Bruins, Canucks put little stock in head-to-head stats
Lord Stanley of Preston, Canada’s sixth Governor General, may be best known as the donator of the Stanley Cup, but Stanley Park in Vancouver is also named after him. With the Vancouver Canucks ready to take on the Boston Bruins in the best-of-seven NHL Stanley Cup final beginning Wednesday night in Vancouver, some Canucks fans have adorned the statue of Stanley in the park with an XXXL Ryan Kesler jersey and added a hockey stick for good measure. — Photo by Postmedia News
On the premise that there is no time like the present to start worrying, here are the skeptics’ two main pieces of ammunition in questioning whether the Vancouver Canucks have what it takes to subdue the Boston Bruins and win the Stanley Cup.
In no particular order:
• Bruins ’keeper Tim Thomas has a 3-0 record and a 0.33 goals-against average vs. the Canucks, with two shutouts, the last three times he’s faced them.
• Henrik and Daniel Sedin have combined for zero points in their last four outings against Boston, in which the Canucks have scored a grand total of three goals. Henrik is minus-3, Daniel minus-2 in those games.
The only other post-lockout meeting of the teams, in 2005-06, Vancouver won 5-2, but we’ll toss that out of the case for the defence on the basis that it featured the goaltending duel of Hannu Toivonen and Alex Auld.
So, for all the perfectly good reasons to believe in the Canucks’ chances, there are those two fairly significant flies in the ointment.
Small sample group, you say?
In fact, that’s the Canucks’ entire counter-argument.
They did lose 3-1 to the Bruins here at the end of February, and that loss they’re willing to wear. But as for the other games, as widely-spaced as hen’s teeth ...
“One game in the season is probably not reflective of how both teams play on a regular basis,” said Canucks coach Alain Vigneault. “It can be, but since we don’t see each other very often, I don’t think you can put too much emphasis on the stats from that one game.”
“We played them, I think, twice in Boston in the six years I’ve been here,” said Alex Burrows, the third Sedin twin, “on long Eastern road trips, playing an afternoon game there, so I don’t think you can read too much into it.”
Daniel Sedin, the 2010-11 scoring champion and Hart Trophy finalist, professes not even to be aware of the stats.
So when asked what conclusion may be drawn from the Thomas mastery and the twins’ lack of production against Boston, Daniel Sedin said: “Nothing. We play them once or twice a year.
“You can have a bad game every 82 games and you happen to play Boston. Or you could have a heck of a game. So you can’t put too much emphasis on that, other than we know he’s a great goalie and we know it’s a good team over there, and it’s not going to be easy.”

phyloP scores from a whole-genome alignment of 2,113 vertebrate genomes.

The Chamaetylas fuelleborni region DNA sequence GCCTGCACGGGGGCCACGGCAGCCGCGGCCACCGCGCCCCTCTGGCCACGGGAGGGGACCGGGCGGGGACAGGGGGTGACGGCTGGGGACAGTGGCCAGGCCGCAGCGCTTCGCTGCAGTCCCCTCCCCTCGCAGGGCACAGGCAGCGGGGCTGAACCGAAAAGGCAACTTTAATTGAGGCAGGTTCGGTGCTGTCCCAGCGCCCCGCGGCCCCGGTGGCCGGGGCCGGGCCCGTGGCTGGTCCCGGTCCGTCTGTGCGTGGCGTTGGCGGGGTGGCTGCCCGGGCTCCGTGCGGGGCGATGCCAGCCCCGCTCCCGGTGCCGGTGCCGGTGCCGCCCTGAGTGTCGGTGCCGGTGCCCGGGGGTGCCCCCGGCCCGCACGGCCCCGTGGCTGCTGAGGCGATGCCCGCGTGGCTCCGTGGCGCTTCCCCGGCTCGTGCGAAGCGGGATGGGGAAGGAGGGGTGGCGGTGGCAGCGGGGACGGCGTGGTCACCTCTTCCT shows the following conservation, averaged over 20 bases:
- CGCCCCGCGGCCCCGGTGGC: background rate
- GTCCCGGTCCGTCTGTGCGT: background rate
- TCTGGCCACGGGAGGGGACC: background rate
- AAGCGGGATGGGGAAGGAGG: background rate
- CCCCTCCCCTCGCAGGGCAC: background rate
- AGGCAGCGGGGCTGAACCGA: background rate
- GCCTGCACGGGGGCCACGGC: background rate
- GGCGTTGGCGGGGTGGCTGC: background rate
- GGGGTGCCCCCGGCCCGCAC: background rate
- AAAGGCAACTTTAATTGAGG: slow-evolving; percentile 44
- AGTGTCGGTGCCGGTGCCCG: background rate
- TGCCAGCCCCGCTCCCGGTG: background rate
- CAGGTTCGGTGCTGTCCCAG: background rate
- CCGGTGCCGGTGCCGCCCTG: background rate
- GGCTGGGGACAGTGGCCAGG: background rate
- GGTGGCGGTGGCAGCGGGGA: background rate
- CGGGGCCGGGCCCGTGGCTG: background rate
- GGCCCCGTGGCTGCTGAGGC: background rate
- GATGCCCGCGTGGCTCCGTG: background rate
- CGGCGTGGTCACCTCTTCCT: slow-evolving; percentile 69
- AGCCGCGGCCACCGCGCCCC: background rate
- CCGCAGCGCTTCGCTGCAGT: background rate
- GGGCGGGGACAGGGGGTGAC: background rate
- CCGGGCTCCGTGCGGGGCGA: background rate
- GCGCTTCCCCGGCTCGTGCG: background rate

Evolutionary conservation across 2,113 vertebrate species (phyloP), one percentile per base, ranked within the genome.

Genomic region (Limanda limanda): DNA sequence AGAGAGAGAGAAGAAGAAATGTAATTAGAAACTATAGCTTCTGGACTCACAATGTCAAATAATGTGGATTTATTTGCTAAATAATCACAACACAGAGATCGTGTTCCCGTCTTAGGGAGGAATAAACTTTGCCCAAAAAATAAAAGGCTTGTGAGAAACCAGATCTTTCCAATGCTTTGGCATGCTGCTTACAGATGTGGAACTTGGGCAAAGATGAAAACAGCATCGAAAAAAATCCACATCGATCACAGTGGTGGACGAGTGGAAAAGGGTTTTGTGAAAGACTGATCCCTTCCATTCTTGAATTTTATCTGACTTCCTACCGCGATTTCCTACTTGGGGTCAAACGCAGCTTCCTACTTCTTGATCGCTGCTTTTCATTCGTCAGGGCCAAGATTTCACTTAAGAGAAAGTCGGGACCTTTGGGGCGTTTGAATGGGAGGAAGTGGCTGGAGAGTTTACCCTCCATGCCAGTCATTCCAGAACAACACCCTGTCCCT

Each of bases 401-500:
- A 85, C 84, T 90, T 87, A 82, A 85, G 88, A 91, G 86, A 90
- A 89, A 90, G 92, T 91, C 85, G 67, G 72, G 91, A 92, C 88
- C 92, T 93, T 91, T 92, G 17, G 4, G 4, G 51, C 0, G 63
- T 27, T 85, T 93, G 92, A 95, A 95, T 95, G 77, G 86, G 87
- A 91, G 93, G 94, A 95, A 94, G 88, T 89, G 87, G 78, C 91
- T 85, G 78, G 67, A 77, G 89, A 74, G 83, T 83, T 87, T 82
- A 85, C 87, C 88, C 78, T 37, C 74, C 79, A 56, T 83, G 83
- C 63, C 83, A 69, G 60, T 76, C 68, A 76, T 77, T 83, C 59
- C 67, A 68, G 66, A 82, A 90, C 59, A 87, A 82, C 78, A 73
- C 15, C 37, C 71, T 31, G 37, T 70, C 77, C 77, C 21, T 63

That doesn’t mean anyone believes Boston’s recent ability to handle Vancouver is mere coincidence.
“I know they beat us last time in here, and it’s a top team in the league and they’re in the finals, so whoever you play you know it’s going to be a tough battle,” said Daniel.
A large — like, six-foot-nine large — piece of the puzzle in stopping the Sedins has been defenceman Zdeno Chara, and there is no lack of respect for the job he does in neutralizing most of what ventures inside his reach, which must be 20 feet from side-to-side, including stick.
“Obviously it’s a challenge for us to try to generate, when he’s on the ice,” said Vigneault.
And then there’s Thomas, the Vezina Trophy finalist with no known goaltending style but a staggering ability to stop the puck.
“He’s tough to read, and he battles like crazy for every puck,” Daniel said.
Thomas can be a game-changer, and though he’s been off and on in these playoffs, the comparison with Canucks’ Roberto Luongo is apt to be among the most analyzed elements of the series.
On the other hand, the Canucks have prevailed against heroic goaltending all through the post-season. If Thomas is any better than Nashville’s Pekka Rinne was in Round 2, we’ll have to see it to believe it.
Bruins’ head coach Claude Julien thinks Thomas’ experience in the playoffs this spring will be a factor.
“I think it’s been good obviously for him, but for our whole team,” Julien said, “what we had to go through these playoffs and the so-called ghosts that we had to overcome. And Montreal was one of them, Philly last year.
“Everybody talked about all the negative things that we went through in the past and we were able to stay focused and overcome that kind of stuff. So it’s helped us grow in regards to being prepared for the finals. That goes for Timmy and that goes for most of the team.”
For his part, Thomas doesn’t place too much stock in his ability to shut out the Sedins.
“I mean I played against this team this year once, so the other two times that I’ve played against Vancouver it’s not even worth really comparing because they were a different team and we were a different team,” said the 37-year-old. “It really has no relevance. It’s kind of like why did I have pretty good success against Ottawa? Or Philadelphia in Philadelphia? There’s no rhyme or reason to it, it just happens to be the way it’s worked out.”
Julien, though, believes there are things to learn from the last two Bruins-Canucks games, in particular.
“I know we went in there and played a pretty solid game (in February), but also we played a pretty solid game the last game we played (in Boston),” he said, of a 3-2, Saturday afternoon shootout win in early 2010, the fourth of the Canucks’ 14 consecutive road games around the Vancouver Olympics.
“There weren’t many mistakes in that game either and we played our game, played tight checking and forecheck and were a physical team and really battled hard against those guys. And that’s what is going to have to happen.”
‘Twas ever thus. The Bruins don’t play it any other way.